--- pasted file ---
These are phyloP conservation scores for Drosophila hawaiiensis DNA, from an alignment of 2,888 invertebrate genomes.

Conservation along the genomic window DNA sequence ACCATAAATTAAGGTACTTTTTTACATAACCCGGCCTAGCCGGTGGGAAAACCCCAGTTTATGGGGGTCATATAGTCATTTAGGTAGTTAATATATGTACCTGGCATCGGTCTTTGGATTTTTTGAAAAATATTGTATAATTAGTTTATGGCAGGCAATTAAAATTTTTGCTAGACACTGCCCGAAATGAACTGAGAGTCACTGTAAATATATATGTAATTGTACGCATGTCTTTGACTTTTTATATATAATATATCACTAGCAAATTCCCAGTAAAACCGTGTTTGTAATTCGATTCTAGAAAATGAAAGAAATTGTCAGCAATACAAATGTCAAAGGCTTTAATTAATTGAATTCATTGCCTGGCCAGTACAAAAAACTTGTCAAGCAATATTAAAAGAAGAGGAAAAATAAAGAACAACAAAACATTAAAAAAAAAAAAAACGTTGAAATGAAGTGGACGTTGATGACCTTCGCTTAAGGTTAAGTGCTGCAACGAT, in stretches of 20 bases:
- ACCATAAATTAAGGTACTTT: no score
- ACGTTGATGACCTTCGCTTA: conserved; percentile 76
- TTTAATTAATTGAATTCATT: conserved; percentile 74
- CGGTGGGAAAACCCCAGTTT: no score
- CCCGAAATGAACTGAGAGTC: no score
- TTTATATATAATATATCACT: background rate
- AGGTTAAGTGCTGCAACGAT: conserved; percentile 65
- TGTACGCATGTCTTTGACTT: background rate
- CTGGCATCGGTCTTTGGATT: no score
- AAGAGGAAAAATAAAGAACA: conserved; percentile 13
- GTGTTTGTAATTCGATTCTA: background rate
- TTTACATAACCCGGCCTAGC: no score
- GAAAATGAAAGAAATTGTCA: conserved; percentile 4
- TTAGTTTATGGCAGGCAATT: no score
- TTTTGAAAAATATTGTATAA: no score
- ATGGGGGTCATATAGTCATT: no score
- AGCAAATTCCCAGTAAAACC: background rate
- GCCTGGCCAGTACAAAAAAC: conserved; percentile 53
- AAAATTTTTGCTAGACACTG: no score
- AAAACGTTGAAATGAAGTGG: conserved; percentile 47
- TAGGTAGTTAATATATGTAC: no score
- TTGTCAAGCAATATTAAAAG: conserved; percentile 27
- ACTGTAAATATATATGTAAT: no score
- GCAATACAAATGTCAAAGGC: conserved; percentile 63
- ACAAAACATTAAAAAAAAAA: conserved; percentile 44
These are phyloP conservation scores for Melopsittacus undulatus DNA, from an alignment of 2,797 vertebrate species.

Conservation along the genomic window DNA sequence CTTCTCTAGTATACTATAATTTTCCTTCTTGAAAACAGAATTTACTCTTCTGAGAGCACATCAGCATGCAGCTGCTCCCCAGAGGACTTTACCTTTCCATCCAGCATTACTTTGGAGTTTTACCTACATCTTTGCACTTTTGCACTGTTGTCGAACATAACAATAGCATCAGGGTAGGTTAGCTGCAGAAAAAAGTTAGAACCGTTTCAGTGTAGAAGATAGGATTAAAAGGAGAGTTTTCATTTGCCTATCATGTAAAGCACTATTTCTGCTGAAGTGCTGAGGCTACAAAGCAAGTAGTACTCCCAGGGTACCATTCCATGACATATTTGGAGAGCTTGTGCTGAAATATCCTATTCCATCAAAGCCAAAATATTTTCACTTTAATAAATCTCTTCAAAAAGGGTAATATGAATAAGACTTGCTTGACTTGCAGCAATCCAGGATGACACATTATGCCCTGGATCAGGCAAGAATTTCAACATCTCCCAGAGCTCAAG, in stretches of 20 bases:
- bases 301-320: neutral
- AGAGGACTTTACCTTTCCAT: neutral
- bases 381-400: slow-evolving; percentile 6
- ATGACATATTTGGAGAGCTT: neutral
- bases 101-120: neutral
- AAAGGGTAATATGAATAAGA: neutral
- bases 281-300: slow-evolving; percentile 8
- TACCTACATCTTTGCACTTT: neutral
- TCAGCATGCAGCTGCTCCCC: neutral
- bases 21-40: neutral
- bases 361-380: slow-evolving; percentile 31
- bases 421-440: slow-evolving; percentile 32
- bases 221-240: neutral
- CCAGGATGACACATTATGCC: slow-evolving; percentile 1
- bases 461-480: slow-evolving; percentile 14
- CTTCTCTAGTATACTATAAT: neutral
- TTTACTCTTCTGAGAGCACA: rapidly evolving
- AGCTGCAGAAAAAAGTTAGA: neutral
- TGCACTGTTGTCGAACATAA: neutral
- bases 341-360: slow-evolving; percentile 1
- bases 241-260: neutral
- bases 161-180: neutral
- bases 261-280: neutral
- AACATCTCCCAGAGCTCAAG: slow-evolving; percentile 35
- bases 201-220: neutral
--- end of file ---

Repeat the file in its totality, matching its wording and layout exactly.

These are phyloP conservation scores for Drosophila hawaiiensis DNA, from an alignment of 2,888 invertebrate genomes.

Conservation along the genomic window DNA sequence ACCATAAATTAAGGTACTTTTTTACATAACCCGGCCTAGCCGGTGGGAAAACCCCAGTTTATGGGGGTCATATAGTCATTTAGGTAGTTAATATATGTACCTGGCATCGGTCTTTGGATTTTTTGAAAAATATTGTATAATTAGTTTATGGCAGGCAATTAAAATTTTTGCTAGACACTGCCCGAAATGAACTGAGAGTCACTGTAAATATATATGTAATTGTACGCATGTCTTTGACTTTTTATATATAATATATCACTAGCAAATTCCCAGTAAAACCGTGTTTGTAATTCGATTCTAGAAAATGAAAGAAATTGTCAGCAATACAAATGTCAAAGGCTTTAATTAATTGAATTCATTGCCTGGCCAGTACAAAAAACTTGTCAAGCAATATTAAAAGAAGAGGAAAAATAAAGAACAACAAAACATTAAAAAAAAAAAAAACGTTGAAATGAAGTGGACGTTGATGACCTTCGCTTAAGGTTAAGTGCTGCAACGAT, in stretches of 20 bases:
- ACCATAAATTAAGGTACTTT: no score
- ACGTTGATGACCTTCGCTTA: conserved; percentile 76
- TTTAATTAATTGAATTCATT: conserved; percentile 74
- CGGTGGGAAAACCCCAGTTT: no score
- CCCGAAATGAACTGAGAGTC: no score
- TTTATATATAATATATCACT: background rate
- AGGTTAAGTGCTGCAACGAT: conserved; percentile 65
- TGTACGCATGTCTTTGACTT: background rate
- CTGGCATCGGTCTTTGGATT: no score
- AAGAGGAAAAATAAAGAACA: conserved; percentile 13
- GTGTTTGTAATTCGATTCTA: background rate
- TTTACATAACCCGGCCTAGC: no score
- GAAAATGAAAGAAATTGTCA: conserved; percentile 4
- TTAGTTTATGGCAGGCAATT: no score
- TTTTGAAAAATATTGTATAA: no score
- ATGGGGGTCATATAGTCATT: no score
- AGCAAATTCCCAGTAAAACC: background rate
- GCCTGGCCAGTACAAAAAAC: conserved; percentile 53
- AAAATTTTTGCTAGACACTG: no score
- AAAACGTTGAAATGAAGTGG: conserved; percentile 47
- TAGGTAGTTAATATATGTAC: no score
- TTGTCAAGCAATATTAAAAG: conserved; percentile 27
- ACTGTAAATATATATGTAAT: no score
- GCAATACAAATGTCAAAGGC: conserved; percentile 63
- ACAAAACATTAAAAAAAAAA: conserved; percentile 44
These are phyloP conservation scores for Melopsittacus undulatus DNA, from an alignment of 2,797 vertebrate species.

Conservation along the genomic window DNA sequence CTTCTCTAGTATACTATAATTTTCCTTCTTGAAAACAGAATTTACTCTTCTGAGAGCACATCAGCATGCAGCTGCTCCCCAGAGGACTTTACCTTTCCATCCAGCATTACTTTGGAGTTTTACCTACATCTTTGCACTTTTGCACTGTTGTCGAACATAACAATAGCATCAGGGTAGGTTAGCTGCAGAAAAAAGTTAGAACCGTTTCAGTGTAGAAGATAGGATTAAAAGGAGAGTTTTCATTTGCCTATCATGTAAAGCACTATTTCTGCTGAAGTGCTGAGGCTACAAAGCAAGTAGTACTCCCAGGGTACCATTCCATGACATATTTGGAGAGCTTGTGCTGAAATATCCTATTCCATCAAAGCCAAAATATTTTCACTTTAATAAATCTCTTCAAAAAGGGTAATATGAATAAGACTTGCTTGACTTGCAGCAATCCAGGATGACACATTATGCCCTGGATCAGGCAAGAATTTCAACATCTCCCAGAGCTCAAG, in stretches of 20 bases:
- bases 301-320: neutral
- AGAGGACTTTACCTTTCCAT: neutral
- bases 381-400: slow-evolving; percentile 6
- ATGACATATTTGGAGAGCTT: neutral
- bases 101-120: neutral
- AAAGGGTAATATGAATAAGA: neutral
- bases 281-300: slow-evolving; percentile 8
- TACCTACATCTTTGCACTTT: neutral
- TCAGCATGCAGCTGCTCCCC: neutral
- bases 21-40: neutral
- bases 361-380: slow-evolving; percentile 31
- bases 421-440: slow-evolving; percentile 32
- bases 221-240: neutral
- CCAGGATGACACATTATGCC: slow-evolving; percentile 1
- bases 461-480: slow-evolving; percentile 14
- CTTCTCTAGTATACTATAAT: neutral
- TTTACTCTTCTGAGAGCACA: rapidly evolving
- AGCTGCAGAAAAAAGTTAGA: neutral
- TGCACTGTTGTCGAACATAA: neutral
- bases 341-360: slow-evolving; percentile 1
- bases 241-260: neutral
- bases 161-180: neutral
- bases 261-280: neutral
- AACATCTCCCAGAGCTCAAG: slow-evolving; percentile 35
- bases 201-220: neutral